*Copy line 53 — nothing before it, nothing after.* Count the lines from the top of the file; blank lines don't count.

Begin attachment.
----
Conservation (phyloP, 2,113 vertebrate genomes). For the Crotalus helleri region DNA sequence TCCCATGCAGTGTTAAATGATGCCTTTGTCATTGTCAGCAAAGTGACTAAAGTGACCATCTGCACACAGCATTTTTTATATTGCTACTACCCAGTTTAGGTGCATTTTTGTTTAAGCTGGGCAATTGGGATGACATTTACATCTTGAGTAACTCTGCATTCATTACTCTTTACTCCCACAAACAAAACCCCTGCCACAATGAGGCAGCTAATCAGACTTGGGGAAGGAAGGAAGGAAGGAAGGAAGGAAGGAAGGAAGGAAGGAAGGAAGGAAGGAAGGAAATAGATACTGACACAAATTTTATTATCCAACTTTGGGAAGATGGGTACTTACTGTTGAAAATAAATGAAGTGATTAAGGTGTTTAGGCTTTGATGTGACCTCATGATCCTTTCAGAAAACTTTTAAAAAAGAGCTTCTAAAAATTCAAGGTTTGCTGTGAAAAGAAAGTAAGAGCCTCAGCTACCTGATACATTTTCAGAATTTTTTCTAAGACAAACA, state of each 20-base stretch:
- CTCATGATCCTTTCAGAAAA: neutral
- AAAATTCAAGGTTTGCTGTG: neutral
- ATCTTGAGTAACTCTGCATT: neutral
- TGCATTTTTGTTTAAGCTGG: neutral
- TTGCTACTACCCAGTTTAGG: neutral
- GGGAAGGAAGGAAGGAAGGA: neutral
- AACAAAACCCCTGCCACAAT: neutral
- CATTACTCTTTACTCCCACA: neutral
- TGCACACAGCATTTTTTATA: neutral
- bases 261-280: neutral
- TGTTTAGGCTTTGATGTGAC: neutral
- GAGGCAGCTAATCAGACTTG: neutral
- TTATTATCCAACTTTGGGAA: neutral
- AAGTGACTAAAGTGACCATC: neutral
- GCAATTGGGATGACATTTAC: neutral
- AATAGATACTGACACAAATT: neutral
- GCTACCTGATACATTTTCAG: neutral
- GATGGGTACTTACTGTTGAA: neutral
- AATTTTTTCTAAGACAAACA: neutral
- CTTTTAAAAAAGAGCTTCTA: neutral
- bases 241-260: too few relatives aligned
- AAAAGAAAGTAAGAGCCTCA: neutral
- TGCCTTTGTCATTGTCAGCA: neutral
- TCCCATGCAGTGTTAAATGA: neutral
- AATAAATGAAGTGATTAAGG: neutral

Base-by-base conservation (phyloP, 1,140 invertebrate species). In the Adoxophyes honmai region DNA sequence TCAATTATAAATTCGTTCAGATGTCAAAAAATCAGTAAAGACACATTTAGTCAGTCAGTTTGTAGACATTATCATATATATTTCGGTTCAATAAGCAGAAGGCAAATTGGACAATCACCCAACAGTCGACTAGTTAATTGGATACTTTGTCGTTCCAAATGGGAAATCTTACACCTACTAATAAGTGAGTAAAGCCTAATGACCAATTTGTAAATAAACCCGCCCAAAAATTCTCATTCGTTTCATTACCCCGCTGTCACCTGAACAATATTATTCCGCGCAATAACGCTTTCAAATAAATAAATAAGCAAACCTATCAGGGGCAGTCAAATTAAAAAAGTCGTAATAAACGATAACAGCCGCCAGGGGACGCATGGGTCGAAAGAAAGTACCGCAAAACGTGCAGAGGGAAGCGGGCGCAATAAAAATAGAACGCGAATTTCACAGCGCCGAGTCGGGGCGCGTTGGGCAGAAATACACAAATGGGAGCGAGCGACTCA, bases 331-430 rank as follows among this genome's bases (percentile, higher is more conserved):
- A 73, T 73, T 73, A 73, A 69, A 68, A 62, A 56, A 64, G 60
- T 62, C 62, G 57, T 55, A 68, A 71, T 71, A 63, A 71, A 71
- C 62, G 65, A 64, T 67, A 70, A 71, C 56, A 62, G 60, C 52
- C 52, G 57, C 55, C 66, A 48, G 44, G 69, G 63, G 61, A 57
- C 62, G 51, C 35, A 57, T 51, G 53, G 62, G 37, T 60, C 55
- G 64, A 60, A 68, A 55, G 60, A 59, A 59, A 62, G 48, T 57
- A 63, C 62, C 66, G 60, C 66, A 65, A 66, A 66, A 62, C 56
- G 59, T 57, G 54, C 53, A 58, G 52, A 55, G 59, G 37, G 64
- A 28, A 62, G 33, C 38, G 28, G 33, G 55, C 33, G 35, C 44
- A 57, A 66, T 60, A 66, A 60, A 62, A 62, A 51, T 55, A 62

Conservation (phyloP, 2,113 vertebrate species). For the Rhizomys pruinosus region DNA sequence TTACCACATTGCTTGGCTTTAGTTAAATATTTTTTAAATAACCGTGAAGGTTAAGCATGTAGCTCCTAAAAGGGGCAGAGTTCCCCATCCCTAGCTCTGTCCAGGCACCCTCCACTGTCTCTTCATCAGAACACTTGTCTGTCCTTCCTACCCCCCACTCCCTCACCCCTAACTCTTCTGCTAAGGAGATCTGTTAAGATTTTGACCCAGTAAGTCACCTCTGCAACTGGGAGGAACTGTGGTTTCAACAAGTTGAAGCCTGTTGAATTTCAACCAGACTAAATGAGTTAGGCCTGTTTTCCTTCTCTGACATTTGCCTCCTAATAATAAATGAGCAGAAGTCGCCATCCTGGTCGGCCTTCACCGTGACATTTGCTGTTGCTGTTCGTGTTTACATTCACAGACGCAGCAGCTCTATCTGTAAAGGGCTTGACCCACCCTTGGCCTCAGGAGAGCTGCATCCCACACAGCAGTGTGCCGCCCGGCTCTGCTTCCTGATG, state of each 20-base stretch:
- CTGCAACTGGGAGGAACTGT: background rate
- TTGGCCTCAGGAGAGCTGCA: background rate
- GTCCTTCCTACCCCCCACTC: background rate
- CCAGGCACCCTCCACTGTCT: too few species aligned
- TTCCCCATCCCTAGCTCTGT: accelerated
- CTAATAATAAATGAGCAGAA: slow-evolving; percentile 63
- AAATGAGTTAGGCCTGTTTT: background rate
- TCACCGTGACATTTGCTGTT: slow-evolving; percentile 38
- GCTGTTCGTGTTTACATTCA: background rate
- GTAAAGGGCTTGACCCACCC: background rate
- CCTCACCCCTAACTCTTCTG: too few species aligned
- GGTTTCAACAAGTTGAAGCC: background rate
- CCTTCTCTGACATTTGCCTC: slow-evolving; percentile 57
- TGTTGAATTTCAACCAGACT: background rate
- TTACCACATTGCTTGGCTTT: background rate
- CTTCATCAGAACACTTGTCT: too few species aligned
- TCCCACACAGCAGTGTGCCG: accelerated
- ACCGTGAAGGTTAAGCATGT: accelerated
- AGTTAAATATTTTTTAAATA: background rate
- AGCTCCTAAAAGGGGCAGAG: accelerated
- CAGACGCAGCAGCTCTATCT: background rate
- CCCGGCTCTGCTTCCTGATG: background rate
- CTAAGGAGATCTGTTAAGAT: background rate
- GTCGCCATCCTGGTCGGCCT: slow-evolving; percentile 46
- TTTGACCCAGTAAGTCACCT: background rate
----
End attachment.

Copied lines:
- TTACCACATTGCTTGGCTTT: background rate